This past March, a team of eight from three churches in Hamilton travelled to Lebanon to serve at a children’s day camp for Syrian refugee children along the Lebanon and Syria border.
It’s a fascinating story of local and international partnership that has been growing among churches in the Hamilton area. The Lebanon connection began in 2016, when Leanne Friesen, Lead Pastor at Mount Hamilton Baptist, approached Wentworth Baptist Church and Little Bethel Community Church to partner with them in STEP [Serving, Training, Energizing Partnerships] – a CBM program that moves beyond the traditional ‘pay and pray’ funding model and facilitates a meaningful relationship between Canadian churches and international partners in the developing world.
At the time, each of the three churches was looking for a meaningful way to respond to the Syrian refugee crisis.
Mount Hamilton is one of the city’s major churches with a congregation of over 300. As the leader, Leanne realized it would be difficult for smaller churches like Wentworth (avg. 75) and Little Bethel (avg. 30) to commit to STEP’s financial requirement of $10,000 per year for three years, as well as the required short-term ministry trip to meet and serve alongside their international church partner. So, they asked, “Why not do this together?”
Seán McGuire, Lead Pastor of Wentworth Baptist, agreed. He saw how the joint STEP partnership would create opportunities to serve in corners of the world previously unreachable to his congregation. “We were hearing about the Syrian refugee crisis and wondering, ‘How can we be God’s hands and feet in the midst of these crises that are happening in the Middle East?’ and then Lebanon came up.”
Debbie Iverson, lead pastor of Little Bethel, was also on board and thankful for such an opportunity. “Little Bethel is a small church. We could never be a blessing like this,” she said, tearfully. “We have been given the possibility and Little Bethel is very grateful to be part of the blessing.”
On a previous pastor’s trip to Lebanon, Leanne saw the plight of refugees and learned about the struggles of the host country overwhelmed with the large numbers in their midst and the challenges of historic animosities between Syrians and Lebanese – Syria sought to weaken the Lebanese government for regional control, fuelling a 15-year civil war (1975-1990), the invasion of Lebanon in 1976 and the occupation of the country for 29 years (until 2005).
Currently, there are over one million Syrian refugees in Lebanon, a small country with a total population of 6.2 million. As a result, the Church has stepped in to fill the gaps. “It was the Christian Church in Lebanon that said we have to meet this need and what’s really incredible is that they’ve had to love their enemies,” says Leanne, who witnessed this love firsthand during her trip.
With the STEP partnership, 75 percent of the Canadian church’s contribution is allocated to areas of focus determined by CBM in consultation with the international partner and 25 percent of funds go directly to the area of focus chosen by the Canadian church partners.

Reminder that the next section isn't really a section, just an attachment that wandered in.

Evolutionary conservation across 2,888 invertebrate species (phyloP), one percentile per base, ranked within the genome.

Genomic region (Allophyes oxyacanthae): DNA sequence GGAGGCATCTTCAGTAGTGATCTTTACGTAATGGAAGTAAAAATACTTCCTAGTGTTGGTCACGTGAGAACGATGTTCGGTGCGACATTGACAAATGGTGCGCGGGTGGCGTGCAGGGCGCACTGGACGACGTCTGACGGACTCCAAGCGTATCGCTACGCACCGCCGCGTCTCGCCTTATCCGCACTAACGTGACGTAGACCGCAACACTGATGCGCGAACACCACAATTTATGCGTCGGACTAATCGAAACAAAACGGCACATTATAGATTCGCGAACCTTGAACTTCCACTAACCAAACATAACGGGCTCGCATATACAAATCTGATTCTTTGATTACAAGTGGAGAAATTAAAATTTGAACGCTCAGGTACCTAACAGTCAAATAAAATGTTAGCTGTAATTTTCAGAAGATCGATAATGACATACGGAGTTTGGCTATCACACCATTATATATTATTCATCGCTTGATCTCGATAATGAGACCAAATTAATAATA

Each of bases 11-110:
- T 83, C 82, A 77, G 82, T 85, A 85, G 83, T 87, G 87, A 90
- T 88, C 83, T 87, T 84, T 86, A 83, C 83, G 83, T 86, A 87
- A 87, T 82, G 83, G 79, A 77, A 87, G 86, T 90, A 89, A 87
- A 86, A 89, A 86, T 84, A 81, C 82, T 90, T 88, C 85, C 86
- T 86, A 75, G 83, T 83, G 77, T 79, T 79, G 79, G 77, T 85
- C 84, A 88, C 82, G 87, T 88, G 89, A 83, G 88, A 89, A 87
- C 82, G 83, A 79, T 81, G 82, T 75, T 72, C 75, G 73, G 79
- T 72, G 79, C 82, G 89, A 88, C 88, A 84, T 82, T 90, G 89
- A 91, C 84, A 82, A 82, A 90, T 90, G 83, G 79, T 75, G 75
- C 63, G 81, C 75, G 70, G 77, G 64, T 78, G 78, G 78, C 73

The Hamilton churches chose the day camps, led by Baptist Children and Youth Ministry (BCYM), because there are over 250,000 Syrian refugee children [Human Rights Watch] who are without education in Lebanon. The Lebanese government does not provide education to children in refugee camps. The day camps provide a crucial place for kids to learn, play and experience God’s love and care. The mission team looked forward to serving with BCYM, who run the camps almost every week of the year, and were in much need of a respite.
The three Hamilton churches worked together to organize bake sales, music nights and soup Sundays to raise funds; planned a short-term ministry trip to Lebanon and ultimately created deeper connections spanning a city and tangible relationships across the world.
This is Mount Hamilton’s second STEP partnership [its first was in Kenya], but it’s their first joint partnership. “It’s just been better with others. It’s been about what it means to be thinking about the kingdom and not our own work. And to see all kingdom work as our work. To see Wentworth and Little Bethel thriving in mission is really exciting for us,” says Leanne.
STEP has also renewed her congregation’s enthusiasm for global mission, which had been dwindling in recent years. “I never thought I’d hear members of our church saying, ‘Did you hear what’s happening in Lebanon?’”
Seán was co-leader of this year’s mission trip to Lebanon. It was his first short-term mission and he was thrilled to be able to share in the experience with his wife Jessica, who is the Youth Pastor at Mount Hamilton. Prior to becoming Lead Pastor at Wentworth, he interned as a student pastor under Leanne’s leadership at the church. But the connection doesn’t end there. Nearly a century ago, Wentworth Baptist, a downtown church, planted Mount Hamilton, on top of the city’s escarpment. “It’s been fantastic to serve alongside [the other churches],” says Seán. “It’s not just the story of our church, it’s the story of a few churches in Hamilton. It becomes a city story and a witness to the unity of the church, which in our day and age is a pretty important witness.”